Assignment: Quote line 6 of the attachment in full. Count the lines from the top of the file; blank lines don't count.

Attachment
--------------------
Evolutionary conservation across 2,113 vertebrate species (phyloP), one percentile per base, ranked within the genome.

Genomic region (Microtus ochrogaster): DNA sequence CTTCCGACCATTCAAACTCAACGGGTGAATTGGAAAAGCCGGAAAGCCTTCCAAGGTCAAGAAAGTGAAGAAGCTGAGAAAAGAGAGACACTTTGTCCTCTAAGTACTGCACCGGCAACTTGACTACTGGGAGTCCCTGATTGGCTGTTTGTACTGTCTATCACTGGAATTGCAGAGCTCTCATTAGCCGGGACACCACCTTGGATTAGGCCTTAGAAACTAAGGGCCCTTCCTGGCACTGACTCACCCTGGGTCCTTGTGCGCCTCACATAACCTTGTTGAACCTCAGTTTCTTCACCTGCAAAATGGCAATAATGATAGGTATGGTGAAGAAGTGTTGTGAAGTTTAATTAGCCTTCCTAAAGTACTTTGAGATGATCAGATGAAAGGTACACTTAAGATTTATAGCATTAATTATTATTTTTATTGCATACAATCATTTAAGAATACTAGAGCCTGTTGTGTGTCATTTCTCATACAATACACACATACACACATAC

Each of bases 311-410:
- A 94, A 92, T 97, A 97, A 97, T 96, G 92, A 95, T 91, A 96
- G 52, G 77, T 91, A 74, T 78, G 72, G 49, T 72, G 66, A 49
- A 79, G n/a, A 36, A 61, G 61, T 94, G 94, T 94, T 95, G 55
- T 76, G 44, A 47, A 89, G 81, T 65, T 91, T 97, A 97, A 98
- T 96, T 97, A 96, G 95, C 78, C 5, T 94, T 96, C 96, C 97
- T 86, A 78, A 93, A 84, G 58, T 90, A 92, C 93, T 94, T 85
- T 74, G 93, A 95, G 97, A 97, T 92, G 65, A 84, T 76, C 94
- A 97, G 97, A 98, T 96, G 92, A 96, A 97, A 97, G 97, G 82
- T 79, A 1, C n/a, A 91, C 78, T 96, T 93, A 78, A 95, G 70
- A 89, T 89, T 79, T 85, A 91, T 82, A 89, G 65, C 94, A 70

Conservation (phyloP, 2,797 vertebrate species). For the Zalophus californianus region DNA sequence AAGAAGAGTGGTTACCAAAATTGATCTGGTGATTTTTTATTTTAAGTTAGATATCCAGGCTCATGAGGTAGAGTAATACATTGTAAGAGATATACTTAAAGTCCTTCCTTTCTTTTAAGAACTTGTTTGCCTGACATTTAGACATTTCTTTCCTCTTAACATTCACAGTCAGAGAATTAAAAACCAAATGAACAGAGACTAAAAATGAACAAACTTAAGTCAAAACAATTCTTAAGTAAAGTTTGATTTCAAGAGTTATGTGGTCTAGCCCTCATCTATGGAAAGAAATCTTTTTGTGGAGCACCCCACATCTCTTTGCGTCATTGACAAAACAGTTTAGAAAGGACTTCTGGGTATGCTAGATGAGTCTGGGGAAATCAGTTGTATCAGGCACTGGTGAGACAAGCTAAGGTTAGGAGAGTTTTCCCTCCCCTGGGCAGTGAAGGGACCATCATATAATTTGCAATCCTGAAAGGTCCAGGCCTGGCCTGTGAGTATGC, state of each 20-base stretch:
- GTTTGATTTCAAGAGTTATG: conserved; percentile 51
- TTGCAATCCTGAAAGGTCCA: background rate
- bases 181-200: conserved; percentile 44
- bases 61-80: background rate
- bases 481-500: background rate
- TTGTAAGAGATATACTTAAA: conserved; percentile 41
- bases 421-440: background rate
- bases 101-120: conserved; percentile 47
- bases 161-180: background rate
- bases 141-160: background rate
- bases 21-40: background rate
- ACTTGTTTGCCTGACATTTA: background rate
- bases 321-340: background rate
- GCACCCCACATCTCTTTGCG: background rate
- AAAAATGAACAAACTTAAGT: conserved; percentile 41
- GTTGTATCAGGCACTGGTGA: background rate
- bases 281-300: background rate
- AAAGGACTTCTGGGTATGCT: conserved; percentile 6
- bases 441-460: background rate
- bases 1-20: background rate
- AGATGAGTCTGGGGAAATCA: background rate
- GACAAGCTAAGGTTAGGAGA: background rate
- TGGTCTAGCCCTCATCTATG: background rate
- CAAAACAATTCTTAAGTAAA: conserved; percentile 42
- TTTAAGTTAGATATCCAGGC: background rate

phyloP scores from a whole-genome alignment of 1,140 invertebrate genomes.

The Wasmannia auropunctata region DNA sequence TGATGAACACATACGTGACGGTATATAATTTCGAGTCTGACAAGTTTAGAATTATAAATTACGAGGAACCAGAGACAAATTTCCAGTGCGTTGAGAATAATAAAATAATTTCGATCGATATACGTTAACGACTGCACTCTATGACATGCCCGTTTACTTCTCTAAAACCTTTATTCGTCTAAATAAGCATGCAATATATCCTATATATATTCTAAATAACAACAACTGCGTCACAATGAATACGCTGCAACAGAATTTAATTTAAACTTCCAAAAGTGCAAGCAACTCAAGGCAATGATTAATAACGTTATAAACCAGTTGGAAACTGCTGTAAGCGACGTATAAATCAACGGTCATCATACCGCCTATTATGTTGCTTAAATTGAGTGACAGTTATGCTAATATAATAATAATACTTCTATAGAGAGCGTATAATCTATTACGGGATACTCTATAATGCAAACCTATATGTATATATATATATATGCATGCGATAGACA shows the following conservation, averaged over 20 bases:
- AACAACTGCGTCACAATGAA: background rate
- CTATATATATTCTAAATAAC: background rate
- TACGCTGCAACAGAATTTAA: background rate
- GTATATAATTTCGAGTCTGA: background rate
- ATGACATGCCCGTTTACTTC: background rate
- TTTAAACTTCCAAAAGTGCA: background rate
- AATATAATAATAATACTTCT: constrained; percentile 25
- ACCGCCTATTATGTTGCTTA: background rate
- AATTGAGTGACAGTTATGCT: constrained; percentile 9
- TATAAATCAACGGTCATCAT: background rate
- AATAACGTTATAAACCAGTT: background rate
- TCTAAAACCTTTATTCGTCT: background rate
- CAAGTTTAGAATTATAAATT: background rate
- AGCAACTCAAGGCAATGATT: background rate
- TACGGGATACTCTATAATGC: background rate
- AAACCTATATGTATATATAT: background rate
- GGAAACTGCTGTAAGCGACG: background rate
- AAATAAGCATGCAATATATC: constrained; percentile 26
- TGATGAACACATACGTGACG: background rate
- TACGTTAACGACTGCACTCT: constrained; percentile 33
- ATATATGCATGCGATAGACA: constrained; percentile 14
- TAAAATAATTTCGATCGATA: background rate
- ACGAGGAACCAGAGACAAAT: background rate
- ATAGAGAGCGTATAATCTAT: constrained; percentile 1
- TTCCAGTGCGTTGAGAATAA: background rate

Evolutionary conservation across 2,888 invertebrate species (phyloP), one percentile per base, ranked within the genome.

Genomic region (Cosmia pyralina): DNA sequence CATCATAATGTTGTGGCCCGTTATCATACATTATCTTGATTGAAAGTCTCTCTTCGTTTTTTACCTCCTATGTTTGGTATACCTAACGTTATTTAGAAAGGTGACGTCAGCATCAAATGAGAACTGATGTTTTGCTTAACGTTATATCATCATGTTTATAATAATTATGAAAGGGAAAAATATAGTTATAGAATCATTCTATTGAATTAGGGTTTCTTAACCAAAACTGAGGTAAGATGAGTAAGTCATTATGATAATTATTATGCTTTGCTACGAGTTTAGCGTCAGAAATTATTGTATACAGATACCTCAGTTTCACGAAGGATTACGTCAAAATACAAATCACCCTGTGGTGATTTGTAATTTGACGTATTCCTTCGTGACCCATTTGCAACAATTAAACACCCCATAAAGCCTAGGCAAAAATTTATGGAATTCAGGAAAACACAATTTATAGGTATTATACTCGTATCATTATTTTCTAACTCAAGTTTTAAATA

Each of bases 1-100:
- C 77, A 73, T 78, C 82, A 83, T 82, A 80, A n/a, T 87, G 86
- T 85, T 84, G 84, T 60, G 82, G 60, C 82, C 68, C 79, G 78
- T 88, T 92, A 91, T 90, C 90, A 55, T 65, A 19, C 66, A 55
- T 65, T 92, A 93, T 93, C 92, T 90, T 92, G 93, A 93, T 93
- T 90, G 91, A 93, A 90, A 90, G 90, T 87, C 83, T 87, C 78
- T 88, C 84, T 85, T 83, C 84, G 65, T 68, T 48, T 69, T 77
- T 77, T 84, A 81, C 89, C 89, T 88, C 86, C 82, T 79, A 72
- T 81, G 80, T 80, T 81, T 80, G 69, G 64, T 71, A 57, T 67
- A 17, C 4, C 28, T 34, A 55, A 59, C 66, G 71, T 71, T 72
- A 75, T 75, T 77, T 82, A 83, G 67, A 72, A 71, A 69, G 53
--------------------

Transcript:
- A 79, G n/a, A 36, A 61, G 61, T 94, G 94, T 94, T 95, G 55